These seemingly disparate dishes reflect their lives and, quite simply, things the chef loves to eat.

Global dishes feel less cohesive, but exciting nonetheless

Spam musubi and Spam and egg musubi inside Thaily's, in Chandler, April 8, 2021.

The menu is posted directly behind the counter and each day Lee goes through with a black marker and crosses out any dishes they're not serving. On a recent visit that was the wonton noodle soup, an ear of corn slathered with green onion and coconut sauce and baklava, which had just sold out.

One menu staple is the gyro — puffy flatbread stacked with fat slabs of shaved lamb and beef and dynamite sticks of neon pink pickled turnips slathered in fresh cucumber yogurt. The sandwich was one of the better gyros I've had in recent memory. The meat was soft and freshly cut, and I could see myself ordering a few for takeout. 

Another surprisingly good bite was the Spam musubi, basically fried Spam sushi.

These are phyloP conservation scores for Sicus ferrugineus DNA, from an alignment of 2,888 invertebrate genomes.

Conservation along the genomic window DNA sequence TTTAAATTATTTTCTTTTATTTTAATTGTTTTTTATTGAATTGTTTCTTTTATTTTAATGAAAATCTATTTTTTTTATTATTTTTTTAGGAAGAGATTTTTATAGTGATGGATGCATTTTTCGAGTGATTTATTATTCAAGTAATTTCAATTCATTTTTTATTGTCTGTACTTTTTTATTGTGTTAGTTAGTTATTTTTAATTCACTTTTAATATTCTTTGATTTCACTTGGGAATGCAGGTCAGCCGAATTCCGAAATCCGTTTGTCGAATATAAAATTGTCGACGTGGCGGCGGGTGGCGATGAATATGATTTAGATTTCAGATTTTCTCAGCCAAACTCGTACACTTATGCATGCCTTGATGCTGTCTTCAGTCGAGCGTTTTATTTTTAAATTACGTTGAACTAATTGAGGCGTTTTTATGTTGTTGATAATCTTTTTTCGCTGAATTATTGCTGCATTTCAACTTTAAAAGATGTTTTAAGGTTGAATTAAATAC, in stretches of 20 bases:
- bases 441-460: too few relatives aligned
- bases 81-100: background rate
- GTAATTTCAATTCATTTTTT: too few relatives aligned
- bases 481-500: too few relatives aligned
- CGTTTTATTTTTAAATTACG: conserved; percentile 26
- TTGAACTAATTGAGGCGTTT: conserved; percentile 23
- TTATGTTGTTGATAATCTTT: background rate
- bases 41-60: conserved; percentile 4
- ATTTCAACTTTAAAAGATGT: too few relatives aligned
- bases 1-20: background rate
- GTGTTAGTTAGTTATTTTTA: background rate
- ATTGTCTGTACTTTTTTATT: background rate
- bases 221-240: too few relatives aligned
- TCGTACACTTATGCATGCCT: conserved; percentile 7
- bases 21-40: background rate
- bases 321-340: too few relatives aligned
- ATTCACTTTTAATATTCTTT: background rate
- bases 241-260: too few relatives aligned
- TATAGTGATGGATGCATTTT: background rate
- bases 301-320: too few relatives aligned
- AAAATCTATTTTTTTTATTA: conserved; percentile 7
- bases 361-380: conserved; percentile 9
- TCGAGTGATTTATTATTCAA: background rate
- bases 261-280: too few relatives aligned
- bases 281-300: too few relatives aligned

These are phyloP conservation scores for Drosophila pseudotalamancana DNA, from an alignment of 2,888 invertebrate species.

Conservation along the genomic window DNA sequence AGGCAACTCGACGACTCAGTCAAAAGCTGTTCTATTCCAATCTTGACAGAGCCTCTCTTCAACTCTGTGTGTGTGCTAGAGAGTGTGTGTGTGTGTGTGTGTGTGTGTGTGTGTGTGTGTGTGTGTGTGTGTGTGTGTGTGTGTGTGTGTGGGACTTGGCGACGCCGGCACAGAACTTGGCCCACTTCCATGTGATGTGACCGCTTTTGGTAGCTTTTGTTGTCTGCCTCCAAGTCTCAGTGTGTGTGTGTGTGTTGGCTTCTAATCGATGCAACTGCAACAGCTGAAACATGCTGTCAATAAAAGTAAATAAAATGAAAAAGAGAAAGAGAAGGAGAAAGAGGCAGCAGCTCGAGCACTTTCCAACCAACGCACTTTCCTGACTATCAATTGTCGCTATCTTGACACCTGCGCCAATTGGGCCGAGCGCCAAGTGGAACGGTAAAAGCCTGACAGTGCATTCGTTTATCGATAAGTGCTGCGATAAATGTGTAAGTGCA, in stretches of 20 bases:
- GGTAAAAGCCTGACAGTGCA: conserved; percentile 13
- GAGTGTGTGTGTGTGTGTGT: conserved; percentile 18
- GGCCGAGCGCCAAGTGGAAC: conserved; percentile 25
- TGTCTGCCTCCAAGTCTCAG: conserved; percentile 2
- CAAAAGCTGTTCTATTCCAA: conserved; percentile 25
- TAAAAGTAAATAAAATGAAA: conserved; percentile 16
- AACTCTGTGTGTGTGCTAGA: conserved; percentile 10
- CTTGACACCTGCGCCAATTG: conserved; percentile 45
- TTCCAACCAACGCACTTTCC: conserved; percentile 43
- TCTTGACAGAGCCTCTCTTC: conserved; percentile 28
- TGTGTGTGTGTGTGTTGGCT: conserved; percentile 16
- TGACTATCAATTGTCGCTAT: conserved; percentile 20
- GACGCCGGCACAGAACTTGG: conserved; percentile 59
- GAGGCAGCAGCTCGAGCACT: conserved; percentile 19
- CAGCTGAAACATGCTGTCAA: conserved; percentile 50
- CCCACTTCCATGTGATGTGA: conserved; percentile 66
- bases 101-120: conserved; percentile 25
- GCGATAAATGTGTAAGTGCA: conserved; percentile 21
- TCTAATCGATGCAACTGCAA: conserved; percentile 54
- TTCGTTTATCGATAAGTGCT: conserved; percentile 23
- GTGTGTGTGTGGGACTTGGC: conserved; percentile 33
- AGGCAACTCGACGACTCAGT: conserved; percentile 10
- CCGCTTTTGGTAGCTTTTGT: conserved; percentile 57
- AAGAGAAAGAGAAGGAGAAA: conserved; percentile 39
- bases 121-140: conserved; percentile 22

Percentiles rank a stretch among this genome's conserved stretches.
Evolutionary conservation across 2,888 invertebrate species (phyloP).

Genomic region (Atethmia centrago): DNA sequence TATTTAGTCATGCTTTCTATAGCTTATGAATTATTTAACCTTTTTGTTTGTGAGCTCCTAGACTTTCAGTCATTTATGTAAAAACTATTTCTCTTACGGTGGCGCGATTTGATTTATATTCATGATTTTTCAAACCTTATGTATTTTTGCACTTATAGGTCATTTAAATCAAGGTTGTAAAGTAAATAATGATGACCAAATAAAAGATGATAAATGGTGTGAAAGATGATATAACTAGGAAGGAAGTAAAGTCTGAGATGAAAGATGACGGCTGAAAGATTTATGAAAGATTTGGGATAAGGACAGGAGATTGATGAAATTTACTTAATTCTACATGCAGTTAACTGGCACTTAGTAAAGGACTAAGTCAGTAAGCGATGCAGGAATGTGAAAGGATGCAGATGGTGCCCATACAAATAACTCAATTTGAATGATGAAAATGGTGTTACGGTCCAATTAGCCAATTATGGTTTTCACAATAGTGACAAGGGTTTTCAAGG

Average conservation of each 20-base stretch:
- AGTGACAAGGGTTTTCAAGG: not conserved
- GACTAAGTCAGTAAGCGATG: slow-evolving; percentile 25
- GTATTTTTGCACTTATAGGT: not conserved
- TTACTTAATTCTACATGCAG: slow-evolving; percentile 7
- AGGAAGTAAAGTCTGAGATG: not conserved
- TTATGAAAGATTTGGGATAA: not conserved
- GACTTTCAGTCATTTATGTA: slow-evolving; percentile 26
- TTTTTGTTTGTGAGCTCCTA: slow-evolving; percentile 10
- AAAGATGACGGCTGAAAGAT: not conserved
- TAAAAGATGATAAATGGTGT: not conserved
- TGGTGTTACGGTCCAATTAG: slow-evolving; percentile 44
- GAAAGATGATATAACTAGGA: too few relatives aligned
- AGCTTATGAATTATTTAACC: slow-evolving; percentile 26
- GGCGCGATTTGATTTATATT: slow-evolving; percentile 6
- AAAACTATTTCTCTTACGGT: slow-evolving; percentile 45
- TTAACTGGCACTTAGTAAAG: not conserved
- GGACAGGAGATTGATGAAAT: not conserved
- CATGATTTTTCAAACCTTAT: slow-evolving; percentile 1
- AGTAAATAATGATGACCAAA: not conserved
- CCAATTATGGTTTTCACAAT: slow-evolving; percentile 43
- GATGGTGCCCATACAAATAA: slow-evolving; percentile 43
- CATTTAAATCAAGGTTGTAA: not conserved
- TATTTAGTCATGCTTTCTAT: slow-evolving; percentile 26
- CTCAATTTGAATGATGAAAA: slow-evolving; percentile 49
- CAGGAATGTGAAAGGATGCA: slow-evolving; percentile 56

Gryo Sandwich (front) and Fried Steam Pork Cake, October 12, 2021, at Thaily's, 444 E. Chandler Blvd., Chandler, Arizona.

Some of the eclectic dishes were less successful. The rice paper spring roll stuffed with cold shrimp is fine, but there are more interesting things on the menu. And the spicy ramen tastes like decked-out instant noodles topped with a layer of cold shrimp, an overcooked egg and Vietnamese bean sprouts. It's tasty, but reminded me of something I'd whip up in the kitchen at 2 a.m. 

The most perplexing dish is the sticky rice cake. Stuffed with pork and mung beans, it's steamed and then deep fried. It looked like a sushi roll and inside, the glutinous, savory center has the flavor akin to a Taco Bell bean burrito. It came with a packet of lemongrass-flavored Sriracha sauce from a Seattle company called Fix. The green sauce was spicier than regular Sriracha, and had a fruity burn.